Also inspired by the ecological theory, the direct approach assumes that the central nervous system does not have to make calculus or computation in order to draw a link between sensations and actions. It only has to nd in the environment the appropriate signals that have to be properly associated with the correct motor response. Experimental results show that observation is linked to imagined actions to predict forthcoming action e ects, and tend to demonstrate the importance of self-perception to predict actions outcomes (Knoblich and Flach, 2001).

Motor theory of perception

In this framework, perception is an action that is simulated. E cient adaptive models have been proposed combining feedforward and feedback controllers (Wolpert, 1997; Wolpert and Kawato, 1998; Miall and Wolpert, 1996). Motor theory of perception considers the CNS as a simulator that uses internal models and predicts future perceptual states (resulting from the application of motor commands) in order to take decisions. Berthoz (Berthoz, 2003) formulated that the experience of the body (and memory) allows the CNS to anticipate the sensory and motor consequences of the action.

Table of contents :

Abstract
Resume
1 Introduction 
1.1 General introduction
1.2 Research context
1.2.1 Gesture-sound interactive systems
1.2.2 Why auditory feedback?
1.3 Specic aims of the work
1.4 Experimental choices
1.4.1 Materials and methods
1.4.2 Sound synthesis
1.4.3 Proposed concepts
1.5 Structure of the manuscript
1.6 Contributions
2 Basic concepts and literature results overview 
2.1 Principles and denitions about sensorimotor learning
2.1.1 Sensorimotor and cognitive levels
2.1.2 Sensory feedback
2.1.3 Sensorimotor learning and integration
2.1.4 Main theories about action-perception coupling
2.2 State of the Art: auditory feedback of motion
2.2.1 Auditory feedback and sonication
2.2.2 Sound-movement relationship
2.2.3 Learning (with) auditory feedback
2.3 Connected elds and applications
2.3.1 Sonic Interaction Design
2.3.2 Music performance
2.3.3 Auditory feedback for sport and physical exercise
2.3.4 Auditory feedback for rehabilitation
2.4 General comments
3 ARTICLE j From ear to hand: the role of the auditory-motor loop in pointing to an auditory source 
3.1 Introduction
3.2 Materials and methods
3.2.1 Subjects
3.2.2 Experimental setup
3.2.3 Experimental procedure
3.3 Data analysis
3.3.1 Level of performance
3.3.2 Movement analysis
3.4 Results
3.4.1 Statistical analysis
3.4.2 Level of performance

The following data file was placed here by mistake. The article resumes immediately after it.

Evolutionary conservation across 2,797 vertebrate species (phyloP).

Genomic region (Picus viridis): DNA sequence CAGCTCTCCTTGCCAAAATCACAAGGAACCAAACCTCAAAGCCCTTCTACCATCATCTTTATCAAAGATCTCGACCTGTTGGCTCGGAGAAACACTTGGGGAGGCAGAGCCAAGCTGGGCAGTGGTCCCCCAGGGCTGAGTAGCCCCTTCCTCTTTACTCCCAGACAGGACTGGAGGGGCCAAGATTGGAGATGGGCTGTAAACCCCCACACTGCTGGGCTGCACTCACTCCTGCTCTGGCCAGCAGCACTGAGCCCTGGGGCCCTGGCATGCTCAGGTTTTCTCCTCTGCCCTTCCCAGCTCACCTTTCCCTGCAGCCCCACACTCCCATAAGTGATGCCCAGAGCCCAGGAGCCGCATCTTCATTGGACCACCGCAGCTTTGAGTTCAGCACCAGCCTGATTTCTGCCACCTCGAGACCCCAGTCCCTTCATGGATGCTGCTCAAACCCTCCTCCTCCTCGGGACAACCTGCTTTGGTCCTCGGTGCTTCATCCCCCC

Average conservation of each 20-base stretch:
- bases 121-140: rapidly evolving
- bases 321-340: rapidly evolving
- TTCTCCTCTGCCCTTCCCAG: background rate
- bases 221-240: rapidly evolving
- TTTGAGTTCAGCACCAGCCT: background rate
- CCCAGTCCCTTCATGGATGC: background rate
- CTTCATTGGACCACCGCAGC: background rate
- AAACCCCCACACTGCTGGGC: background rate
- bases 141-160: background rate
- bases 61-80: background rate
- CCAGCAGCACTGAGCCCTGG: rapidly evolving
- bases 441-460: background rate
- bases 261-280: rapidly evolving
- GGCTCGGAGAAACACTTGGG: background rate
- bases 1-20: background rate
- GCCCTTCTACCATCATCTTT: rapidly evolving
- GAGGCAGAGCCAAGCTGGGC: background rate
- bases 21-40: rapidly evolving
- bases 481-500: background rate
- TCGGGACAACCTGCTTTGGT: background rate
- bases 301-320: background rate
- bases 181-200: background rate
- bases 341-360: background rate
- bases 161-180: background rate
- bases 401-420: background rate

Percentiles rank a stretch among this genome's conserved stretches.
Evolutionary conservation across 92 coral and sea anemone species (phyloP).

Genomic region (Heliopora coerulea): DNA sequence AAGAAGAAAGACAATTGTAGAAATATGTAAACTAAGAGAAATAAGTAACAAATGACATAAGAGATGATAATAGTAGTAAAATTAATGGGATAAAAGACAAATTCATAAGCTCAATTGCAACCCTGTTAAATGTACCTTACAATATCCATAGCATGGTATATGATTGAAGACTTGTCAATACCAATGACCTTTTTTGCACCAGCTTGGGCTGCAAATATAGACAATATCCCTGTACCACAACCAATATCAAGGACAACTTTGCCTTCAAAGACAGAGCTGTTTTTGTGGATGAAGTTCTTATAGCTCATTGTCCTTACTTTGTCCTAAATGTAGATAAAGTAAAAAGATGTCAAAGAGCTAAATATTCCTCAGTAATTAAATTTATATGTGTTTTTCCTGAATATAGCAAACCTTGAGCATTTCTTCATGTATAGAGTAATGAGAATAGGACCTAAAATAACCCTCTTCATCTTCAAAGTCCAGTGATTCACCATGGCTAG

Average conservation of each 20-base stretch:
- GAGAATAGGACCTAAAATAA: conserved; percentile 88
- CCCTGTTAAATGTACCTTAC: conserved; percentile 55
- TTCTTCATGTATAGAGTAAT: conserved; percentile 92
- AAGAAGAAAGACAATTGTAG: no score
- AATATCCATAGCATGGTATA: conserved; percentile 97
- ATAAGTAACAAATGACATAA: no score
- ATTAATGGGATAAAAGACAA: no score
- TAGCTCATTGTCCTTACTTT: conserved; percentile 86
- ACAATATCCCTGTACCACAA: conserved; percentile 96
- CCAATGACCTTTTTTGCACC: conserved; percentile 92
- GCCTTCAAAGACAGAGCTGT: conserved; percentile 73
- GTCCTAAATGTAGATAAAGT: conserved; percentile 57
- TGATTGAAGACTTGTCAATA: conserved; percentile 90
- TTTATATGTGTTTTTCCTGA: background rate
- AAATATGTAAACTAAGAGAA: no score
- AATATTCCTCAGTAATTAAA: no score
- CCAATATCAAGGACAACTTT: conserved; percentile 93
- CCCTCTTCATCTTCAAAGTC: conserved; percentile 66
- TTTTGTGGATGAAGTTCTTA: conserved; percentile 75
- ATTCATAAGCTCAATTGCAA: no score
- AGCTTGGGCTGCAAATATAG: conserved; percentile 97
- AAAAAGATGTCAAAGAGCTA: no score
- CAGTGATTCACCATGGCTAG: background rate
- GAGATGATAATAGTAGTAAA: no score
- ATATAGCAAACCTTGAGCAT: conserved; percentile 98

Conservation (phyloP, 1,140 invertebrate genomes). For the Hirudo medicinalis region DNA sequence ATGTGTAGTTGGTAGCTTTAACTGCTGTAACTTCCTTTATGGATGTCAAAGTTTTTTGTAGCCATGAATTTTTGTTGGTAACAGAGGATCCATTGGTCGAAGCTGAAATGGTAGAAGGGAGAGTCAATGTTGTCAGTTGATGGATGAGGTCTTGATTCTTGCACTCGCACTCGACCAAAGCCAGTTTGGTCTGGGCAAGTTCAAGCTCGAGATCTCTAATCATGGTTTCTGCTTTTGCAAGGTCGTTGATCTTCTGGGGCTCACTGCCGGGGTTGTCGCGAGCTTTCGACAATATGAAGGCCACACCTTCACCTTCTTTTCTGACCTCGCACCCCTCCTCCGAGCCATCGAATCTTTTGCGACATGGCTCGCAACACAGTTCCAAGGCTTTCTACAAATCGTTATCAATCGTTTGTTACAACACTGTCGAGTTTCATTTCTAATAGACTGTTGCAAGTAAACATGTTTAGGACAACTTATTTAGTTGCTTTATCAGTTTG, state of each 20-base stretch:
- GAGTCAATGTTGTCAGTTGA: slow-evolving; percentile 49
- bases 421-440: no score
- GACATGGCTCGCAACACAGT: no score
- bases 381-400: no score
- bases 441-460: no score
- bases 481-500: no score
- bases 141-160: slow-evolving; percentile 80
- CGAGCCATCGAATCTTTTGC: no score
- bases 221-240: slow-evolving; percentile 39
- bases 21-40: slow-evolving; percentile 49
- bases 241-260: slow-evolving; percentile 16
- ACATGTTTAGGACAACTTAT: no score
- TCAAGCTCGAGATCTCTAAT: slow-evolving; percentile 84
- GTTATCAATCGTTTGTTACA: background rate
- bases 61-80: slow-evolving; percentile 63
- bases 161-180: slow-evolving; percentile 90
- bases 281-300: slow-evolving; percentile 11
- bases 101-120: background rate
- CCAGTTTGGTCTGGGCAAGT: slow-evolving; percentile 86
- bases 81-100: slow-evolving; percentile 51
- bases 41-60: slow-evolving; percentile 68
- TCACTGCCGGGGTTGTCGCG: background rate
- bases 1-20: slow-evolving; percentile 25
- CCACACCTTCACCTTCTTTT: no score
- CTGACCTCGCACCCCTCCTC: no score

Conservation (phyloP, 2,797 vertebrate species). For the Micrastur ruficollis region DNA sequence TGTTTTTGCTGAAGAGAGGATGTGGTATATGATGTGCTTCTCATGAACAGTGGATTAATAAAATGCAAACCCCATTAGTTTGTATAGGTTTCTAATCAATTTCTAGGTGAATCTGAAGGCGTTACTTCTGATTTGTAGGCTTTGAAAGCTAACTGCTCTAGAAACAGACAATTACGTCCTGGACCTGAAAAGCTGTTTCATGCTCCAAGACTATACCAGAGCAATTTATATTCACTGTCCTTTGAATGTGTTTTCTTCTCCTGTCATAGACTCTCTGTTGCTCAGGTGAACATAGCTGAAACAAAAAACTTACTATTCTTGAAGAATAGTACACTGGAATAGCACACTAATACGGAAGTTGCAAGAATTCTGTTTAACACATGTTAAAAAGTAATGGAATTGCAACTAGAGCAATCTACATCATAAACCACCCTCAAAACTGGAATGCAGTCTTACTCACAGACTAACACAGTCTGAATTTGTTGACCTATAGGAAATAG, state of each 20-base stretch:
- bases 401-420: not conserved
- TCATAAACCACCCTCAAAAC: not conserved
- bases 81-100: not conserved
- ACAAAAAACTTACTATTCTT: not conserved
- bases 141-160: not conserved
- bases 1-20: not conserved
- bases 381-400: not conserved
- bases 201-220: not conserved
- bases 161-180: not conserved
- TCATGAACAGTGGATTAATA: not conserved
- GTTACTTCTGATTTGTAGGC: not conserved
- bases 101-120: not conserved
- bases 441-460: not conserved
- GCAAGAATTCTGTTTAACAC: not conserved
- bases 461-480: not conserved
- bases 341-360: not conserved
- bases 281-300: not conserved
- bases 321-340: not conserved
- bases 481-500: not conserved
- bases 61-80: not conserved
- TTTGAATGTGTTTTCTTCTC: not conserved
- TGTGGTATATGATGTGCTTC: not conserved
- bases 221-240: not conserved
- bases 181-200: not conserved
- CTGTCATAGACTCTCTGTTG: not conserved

3.4.3 Global kinematics
3.4.4 Movement dynamics and segmentation
3.4.5 Head movement analysis
3.5 Discussion and conclusion
4 Touching sounds: gestural interaction with a virtual sonied object 
4.1 The sensory substitution paradigm
4.1.1 Neural basis: cerebral plasticity
4.1.2 Experimental tool and compensatory apparatus
4.2 Audio-based sensory substitution
4.3 A need for interaction and movement
4.4 The concept of Auditory Virtual Surface
4.5 Questions
4.6 Experiment: sensing a geometric property of a virtual sounding object
4.6.1 Participants
4.6.2 Methods
4.6.3 Data analysis
4.6.4 Results
4.6.5 Discussion
4.7 Conclusion and perspectives
4.7.1 Related questions
4.7.2 The virtual water bowl
5 ARTICLE j Continuous sonication in a two-dimensional visuo-manual tracking task 
5.1 Introduction
5.2 Materials and Methods
5.2.1 Subjects
5.2.2 Experimental setup
5.2.3 Experimental procedure
5.3 Results
5.3.1 Experiment 1
5.3.2 Experiment 2
5.3.3 Experiment 3
5.4 Discussion
6 Sonication for eye movement control 
6.1 Motivations
6.2 Smooth pursuit eye movements
6.2.1 Eye movements
6.2.2 Pursuit
6.2.3 The \reverse-phi » illusion
6.2.4 Auditory feedback in oculomotor studies
6.2.5 Hypothesis
6.3 Sonication for free smooth pursuit eye movement learning
6.3.1 Introduction
6.3.2 Participants
6.3.3 Setup and stimuli
6.3.4 Protocol
6.3.5 Data analysis
6.3.6 Results
6.4 Discussion
6.5 Perspectives
7 ARTICLE j Learning movement kinematics with a targeted sound 
7.1 Introduction
7.2 Related Works
7.2.1 Sound-oriented Task
7.2.2 Auditory Feedback in Motion-oriented Task
7.3 Materials and Methods
7.3.1 Experimental Setup
7.3.2 Experimental Procedure
7.3.3 Subjects
7.3.4 Data Analysis
7.3.5 Angular Velocity Prole Parameters
7.4 Results
7.4.1 Exploration Phase
7.4.2 Adaptation Phase
7.4.3 Qualitative Comments of the Subjects
7.5 Discussion and Conclusion
8 Discussion 
8.1 Main results
8.2 General discussion
8.3 Limits
8.4 Conclusive words
8.5 Perspectives
Appendices and supplementary articles
A ARTICLE j Low-cost motion sensing of table tennis players for real time feedback 
A.1 Introduction
A.2 Motion sensing system
A.3 Experiment
A.3.1 Subjects
A.3.2 Experimental procedure
A.4 Results
A.5 Conclusion and perspectives
A.6 Acknowledgments
B Sonication of the coordination of arm movements 
B.1 Introduction
B.2 Motion sensing and analysis
B.3 Sonication strategies
C Technical specications of the eyetracker